Allison Cummings


Allison: Can you tell me a little about your disdain for the term survivor?


Christy: It’s not really disdain, it just makes me uncomfortable. Even writing this makes me feel a little uncomfortable, but it’s okay that you asked 😉 I tend to say “I completed active treatment in 2019” and leave it at that. I guess I think about all of the people who don’t survive cancer and it certainly wasn’t out of a lack of trying. Not to say that getting through cancer treatment shouldn’t be celebrated, it definitely should be and I’d never want to take that away from anyone, it’s just I don’t tend to use the word when describing my own experience. How does it make you feel?


Allison: I guess, in many ways I believe it to be true, as I (and you) have to this point, survived a life threatening illness. However, because it is so linked to a culture set up by the cancer community, sometimes it makes me feel as though it's supposed to become my identity and I now have an obligation to take this identity on as a representation of those of us that do survive. Also, I don't think that it's always understood that ending active treatment does not put you in the clear and there are years of monitoring and pill taking before you can be deemed "cancer-free". There's pressure to play the part of the cancer warrior. It doesn't so much as bother me, as it does make me realize there are a lot of layers to undertaking cancer treatment.

Can you give me a few words that describe this disruption in your dance career as a woman? And how your physicality has been made to adapt?


Christy: Working stopped completely for eight months. After that, my diagnosis as a BRCA1 mutation carrier meant that I had to undergo multiple procedures. For the first year after completing treatment I was in a cycle of: surgery, post-surgery rehab, begin to rebuild strength and endurance and then prepare for the next surgery. So, frustrating to say the least. I do think that my dance training and running helped me through that part though, both physically and mentally. The surgical side of my experience has been "easier" than the chemo and radiation, perhaps because I understand it more? Not intellectually but the way it feels in my body and how to come back from it and adapt. I began teaching dance again after I completed radiation but performing or making work was completely on hold until January 2020.

Dealing with all of this as a woman, that's harder for me to articulate. I remember walking around the streets of Toronto after my first round of chemo and noticing people checking me out. I thought to myself, has this been happening my whole life and I'm only noticing now because I think it's about to stop? It was about to stop. On good days, I remember this and feel grateful and in control, on bad days I feel really, really angry. A lot was taken away from me/us in such a short time, all of which was part of my identity. I guess you could say I am slowly picking up the pieces, with gratitude ... and some attitude.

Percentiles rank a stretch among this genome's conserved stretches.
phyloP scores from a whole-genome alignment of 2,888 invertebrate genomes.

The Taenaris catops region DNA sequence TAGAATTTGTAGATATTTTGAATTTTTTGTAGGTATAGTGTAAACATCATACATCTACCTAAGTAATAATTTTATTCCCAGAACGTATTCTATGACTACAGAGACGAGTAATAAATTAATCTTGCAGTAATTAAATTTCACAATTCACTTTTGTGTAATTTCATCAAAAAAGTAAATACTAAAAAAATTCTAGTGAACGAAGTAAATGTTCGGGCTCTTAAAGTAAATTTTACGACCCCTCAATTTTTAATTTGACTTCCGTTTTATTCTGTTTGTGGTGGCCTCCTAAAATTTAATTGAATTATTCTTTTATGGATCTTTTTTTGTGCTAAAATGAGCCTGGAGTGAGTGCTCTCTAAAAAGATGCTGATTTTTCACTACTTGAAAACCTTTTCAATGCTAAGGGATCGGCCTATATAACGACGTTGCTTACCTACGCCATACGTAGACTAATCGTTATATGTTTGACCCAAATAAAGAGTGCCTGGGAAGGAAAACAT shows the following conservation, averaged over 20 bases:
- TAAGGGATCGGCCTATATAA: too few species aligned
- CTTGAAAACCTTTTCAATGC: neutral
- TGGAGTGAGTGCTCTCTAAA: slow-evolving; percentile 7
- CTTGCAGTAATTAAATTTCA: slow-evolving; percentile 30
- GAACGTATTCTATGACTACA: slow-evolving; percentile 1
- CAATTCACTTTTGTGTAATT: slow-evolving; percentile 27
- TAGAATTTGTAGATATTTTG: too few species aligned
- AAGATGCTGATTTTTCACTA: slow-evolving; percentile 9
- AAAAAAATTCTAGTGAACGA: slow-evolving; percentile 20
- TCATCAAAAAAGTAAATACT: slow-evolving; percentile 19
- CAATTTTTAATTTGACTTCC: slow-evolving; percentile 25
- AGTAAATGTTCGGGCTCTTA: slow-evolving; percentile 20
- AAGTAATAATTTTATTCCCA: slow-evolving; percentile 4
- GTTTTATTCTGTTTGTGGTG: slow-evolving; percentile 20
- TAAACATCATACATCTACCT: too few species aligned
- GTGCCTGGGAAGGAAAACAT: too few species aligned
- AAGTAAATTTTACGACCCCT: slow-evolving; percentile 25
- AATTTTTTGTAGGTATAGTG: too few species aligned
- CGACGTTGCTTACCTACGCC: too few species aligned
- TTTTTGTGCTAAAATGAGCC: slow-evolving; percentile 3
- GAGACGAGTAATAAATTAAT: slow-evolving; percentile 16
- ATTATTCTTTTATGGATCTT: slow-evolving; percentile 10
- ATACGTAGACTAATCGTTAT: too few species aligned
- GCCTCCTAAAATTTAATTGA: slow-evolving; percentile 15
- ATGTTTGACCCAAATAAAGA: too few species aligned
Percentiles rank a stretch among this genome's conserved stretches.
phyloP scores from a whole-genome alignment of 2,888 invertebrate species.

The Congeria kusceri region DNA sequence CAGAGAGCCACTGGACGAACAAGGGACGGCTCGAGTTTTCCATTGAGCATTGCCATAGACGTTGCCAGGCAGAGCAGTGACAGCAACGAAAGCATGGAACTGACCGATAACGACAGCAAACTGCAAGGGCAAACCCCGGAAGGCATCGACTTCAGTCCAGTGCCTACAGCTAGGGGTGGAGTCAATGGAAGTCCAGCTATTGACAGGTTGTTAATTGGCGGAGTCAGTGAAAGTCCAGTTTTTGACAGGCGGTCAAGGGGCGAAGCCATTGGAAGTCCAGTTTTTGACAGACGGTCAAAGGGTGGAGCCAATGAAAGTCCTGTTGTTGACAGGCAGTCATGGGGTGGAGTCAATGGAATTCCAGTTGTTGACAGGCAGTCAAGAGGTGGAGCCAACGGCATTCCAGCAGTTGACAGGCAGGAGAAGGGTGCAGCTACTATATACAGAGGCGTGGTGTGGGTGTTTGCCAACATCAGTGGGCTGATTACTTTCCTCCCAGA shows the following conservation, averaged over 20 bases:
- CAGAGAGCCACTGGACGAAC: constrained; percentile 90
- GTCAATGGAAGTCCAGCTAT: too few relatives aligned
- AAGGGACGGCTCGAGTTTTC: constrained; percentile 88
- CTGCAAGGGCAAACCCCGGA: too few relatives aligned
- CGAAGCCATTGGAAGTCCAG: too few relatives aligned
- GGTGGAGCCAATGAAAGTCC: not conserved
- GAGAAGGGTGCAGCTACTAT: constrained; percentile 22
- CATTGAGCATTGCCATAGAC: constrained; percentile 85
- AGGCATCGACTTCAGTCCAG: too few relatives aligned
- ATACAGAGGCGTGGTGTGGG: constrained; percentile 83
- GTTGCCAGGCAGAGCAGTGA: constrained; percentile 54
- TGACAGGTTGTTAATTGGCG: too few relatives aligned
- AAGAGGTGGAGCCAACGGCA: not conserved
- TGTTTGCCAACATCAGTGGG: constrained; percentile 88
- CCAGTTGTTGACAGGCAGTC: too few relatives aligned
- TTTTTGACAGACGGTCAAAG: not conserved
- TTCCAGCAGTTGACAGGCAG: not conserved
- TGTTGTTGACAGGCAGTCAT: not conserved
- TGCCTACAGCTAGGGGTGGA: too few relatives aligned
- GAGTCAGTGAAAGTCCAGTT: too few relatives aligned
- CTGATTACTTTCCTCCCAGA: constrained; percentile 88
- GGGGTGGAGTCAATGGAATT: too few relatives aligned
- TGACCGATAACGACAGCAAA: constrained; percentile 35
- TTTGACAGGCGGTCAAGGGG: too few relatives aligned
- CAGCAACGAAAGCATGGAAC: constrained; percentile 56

What my career as a dance artist looks like from here? I don't know, and I realize that everyone is feeling this right now. After our rehearsal yesterday I was a bit emotional because it had been so long since I'd performed something and experienced that feeling of "okay, that was something, I was in the thing", I'd forgotten how good that feels, so thank you.

I'm going to throw the same questions back at you 🙂


Allison: I’m glad you felt that way yesterday, yay! I was in the midst of creating a new self solo, my first in 10 years, when I was diagnosed. Interestingly enough, the piece was exploring how systems in the body are connected to universal systems, most primarily through the lens of a mother. This included a lot of discussion about breastfeeding. Obviously, the work was put on hold and is still on hold because of Covid. I found myself with a new relationship to the content I was exploring, but didn’t have the opportunity to discover it.

I was in the midst of a contract as a dramaturge for a creation throughout my treatment, but my presence in rehearsal became more distant as the chemo progressed. I was tired, and weighed about 85 pounds by the end of chemo.
As a creator, I have not yet had the opportunity to find out who I am as an artist after cancer. But because the experience itself is so massive, it has also put a lot into perspective for me as to how I fit into the current artistic landscape and if it’s even a world I need to be a part of anymore.

As a woman, having had a surgery that took away a part of my body that not only deemed me desirable by society, but was also paramount to feeding my child, has layers and layers of grief that are very difficult to articulate. And, because this loss and its side effects are permanent, it’ll likely take me a long time to fully process. Contemporary feminism tells us that we should not care about these aesthetics, so it is also layered with the guilt of actually caring about my body, both how it looks and how it functions.

Last question, are you ready to do this?


Christy: Heck yes, I’m pumped! Are you ready?


Allison: Kinda.... but I think there's a whole lot more to unpack. Guess it's good that it’s only the beginning!


Photo of Christy Stoeten by Allison Cummings